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Our granddaughter, Elisa, age about ten. She later
got a fine-art degree from the University of Granada.

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The Sketchbook Copy Project

For years my husband has been threatening to photograph the content of all my sketchbooks. But first we had to find them. One of the fringe benefits of the new shelves from heaven was that a lot of old sketch books turned up. Mike got inspired. He snatched the first book from the top of the pile and took it into his goat-shed studio. A couple of hours later I pay him a visit and he’s teetering on top of a ladder peering through a camera mounted on a copy stand. It turns out that, in order to photograph the larger books he has to raise the camera pretty high. I protest. He replies, “Don’t worry, it’s not dangerous once you get the hang of it.” This is why women live longer than men.

Mike’s intention is to photograph all the sketchbooks and post them here one by one. The photographs in this post are the result of his first trials.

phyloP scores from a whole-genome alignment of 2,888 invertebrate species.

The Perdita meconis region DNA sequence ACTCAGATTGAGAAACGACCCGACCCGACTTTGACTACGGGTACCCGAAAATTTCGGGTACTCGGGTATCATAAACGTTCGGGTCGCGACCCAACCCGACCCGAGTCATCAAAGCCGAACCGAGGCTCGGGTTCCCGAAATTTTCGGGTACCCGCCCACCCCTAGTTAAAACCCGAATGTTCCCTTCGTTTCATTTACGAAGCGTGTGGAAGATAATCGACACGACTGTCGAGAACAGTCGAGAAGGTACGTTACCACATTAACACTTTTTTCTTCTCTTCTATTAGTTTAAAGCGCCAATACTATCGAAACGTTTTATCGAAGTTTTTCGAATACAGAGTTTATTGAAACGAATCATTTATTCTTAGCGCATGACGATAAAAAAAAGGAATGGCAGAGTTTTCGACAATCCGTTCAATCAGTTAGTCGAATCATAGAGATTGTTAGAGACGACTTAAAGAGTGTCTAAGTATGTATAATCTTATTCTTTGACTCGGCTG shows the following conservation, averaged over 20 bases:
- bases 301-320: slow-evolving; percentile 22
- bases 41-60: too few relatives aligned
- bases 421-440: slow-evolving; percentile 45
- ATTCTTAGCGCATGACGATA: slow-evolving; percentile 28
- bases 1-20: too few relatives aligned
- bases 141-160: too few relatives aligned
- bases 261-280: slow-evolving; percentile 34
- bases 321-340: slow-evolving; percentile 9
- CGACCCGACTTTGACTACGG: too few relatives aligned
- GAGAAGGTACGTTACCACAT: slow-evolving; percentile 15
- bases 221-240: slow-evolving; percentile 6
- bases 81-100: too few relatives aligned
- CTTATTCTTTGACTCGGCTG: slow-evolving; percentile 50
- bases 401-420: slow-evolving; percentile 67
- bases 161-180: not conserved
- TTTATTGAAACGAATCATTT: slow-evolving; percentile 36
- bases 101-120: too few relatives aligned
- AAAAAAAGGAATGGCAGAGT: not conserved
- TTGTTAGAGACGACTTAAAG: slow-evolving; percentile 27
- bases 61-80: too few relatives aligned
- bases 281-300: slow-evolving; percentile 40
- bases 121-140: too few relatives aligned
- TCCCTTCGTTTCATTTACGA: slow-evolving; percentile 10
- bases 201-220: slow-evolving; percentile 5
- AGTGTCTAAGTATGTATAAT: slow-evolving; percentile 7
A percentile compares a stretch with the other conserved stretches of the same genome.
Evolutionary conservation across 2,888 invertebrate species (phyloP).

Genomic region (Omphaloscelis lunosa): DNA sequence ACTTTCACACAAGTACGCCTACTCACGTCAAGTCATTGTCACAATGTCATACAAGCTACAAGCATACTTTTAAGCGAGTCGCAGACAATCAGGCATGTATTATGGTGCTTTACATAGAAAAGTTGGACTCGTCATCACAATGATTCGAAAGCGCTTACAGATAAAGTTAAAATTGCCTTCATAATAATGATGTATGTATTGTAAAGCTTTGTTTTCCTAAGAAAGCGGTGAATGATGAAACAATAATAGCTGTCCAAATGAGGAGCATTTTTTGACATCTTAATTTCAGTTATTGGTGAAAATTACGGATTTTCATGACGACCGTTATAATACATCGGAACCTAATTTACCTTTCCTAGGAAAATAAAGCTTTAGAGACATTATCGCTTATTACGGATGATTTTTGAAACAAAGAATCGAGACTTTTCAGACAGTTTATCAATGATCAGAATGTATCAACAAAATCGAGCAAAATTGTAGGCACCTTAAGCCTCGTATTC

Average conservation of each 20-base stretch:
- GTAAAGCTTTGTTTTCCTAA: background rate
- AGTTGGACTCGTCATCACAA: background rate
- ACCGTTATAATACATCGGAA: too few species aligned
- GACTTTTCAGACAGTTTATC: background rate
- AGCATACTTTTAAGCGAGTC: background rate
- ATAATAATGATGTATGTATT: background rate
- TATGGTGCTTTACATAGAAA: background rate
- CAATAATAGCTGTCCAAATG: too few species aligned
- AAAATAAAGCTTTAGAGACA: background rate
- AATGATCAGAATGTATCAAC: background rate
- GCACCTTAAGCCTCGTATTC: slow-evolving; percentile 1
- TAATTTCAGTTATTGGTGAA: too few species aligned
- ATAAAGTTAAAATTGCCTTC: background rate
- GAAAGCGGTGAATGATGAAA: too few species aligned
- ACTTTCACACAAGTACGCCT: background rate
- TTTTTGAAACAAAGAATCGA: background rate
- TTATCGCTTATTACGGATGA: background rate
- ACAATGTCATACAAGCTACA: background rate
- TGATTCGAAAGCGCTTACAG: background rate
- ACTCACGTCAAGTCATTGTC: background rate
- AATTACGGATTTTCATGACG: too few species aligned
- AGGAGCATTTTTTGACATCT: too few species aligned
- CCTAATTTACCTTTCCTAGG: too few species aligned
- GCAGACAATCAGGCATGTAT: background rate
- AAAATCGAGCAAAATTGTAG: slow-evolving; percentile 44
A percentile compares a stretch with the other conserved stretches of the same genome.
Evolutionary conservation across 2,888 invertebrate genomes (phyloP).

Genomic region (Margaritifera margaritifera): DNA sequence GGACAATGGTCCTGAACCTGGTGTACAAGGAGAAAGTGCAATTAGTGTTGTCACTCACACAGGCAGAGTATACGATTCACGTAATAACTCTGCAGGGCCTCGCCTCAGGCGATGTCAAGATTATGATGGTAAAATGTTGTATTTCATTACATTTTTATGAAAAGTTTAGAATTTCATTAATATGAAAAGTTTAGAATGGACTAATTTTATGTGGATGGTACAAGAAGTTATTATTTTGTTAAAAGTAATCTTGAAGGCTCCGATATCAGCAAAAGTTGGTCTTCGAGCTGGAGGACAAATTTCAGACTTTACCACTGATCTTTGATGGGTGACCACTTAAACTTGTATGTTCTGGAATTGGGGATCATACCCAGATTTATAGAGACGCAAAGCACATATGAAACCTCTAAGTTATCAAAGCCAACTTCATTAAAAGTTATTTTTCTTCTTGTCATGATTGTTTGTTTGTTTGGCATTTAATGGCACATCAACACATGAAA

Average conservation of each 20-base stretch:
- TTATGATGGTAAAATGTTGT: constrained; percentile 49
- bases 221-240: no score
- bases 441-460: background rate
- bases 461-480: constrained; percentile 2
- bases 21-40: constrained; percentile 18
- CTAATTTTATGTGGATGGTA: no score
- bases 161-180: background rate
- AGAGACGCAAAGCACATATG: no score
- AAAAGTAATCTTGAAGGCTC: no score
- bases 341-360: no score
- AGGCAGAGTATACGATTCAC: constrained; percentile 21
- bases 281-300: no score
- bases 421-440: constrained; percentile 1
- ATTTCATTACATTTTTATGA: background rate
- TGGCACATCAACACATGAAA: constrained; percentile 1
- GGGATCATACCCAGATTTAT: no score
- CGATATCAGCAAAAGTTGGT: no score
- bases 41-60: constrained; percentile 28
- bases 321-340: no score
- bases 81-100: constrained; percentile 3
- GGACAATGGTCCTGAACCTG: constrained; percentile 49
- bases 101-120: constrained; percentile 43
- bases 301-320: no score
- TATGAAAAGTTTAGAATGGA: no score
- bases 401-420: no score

Meanwhile, I get to talk a bit about the importance of sketching, whether in pencil, charcoal or watercolours. Your sketches are your roadmap, your compass, your storyboard, and you should not be without them. No, photographs won’t do. You need live drawings. I find it so distressing when art classes from excellent European schools come to my studio and I find the students copying images from the screens of their cellphones. This is a history clash. I’m way too old. They’re way too young. And there’s no middle ground.

This necessity to have sketches obliges you to make them. For that you have to be prepared at all times. The greatest images appear at the most unlikely–and inconvenient times. So I urge you to get in the habit of carrying a bag with your current sketchbook and pencils, and watercolours if you’re so inclined. At first it will feel cumbersome and conspicuous. Later it will become part of your person. And you will notice the boost it gives to your work. In this recent rediscovery of my sketchbooks I have more that once been tempted to sit down right then and there and turn a 20-year-old sketch into a brand new print.

I could go on and on, but I’ll leave you with the photographs. I’ll be posting more regularly–if my photographer doesn’t fall off the ladder.

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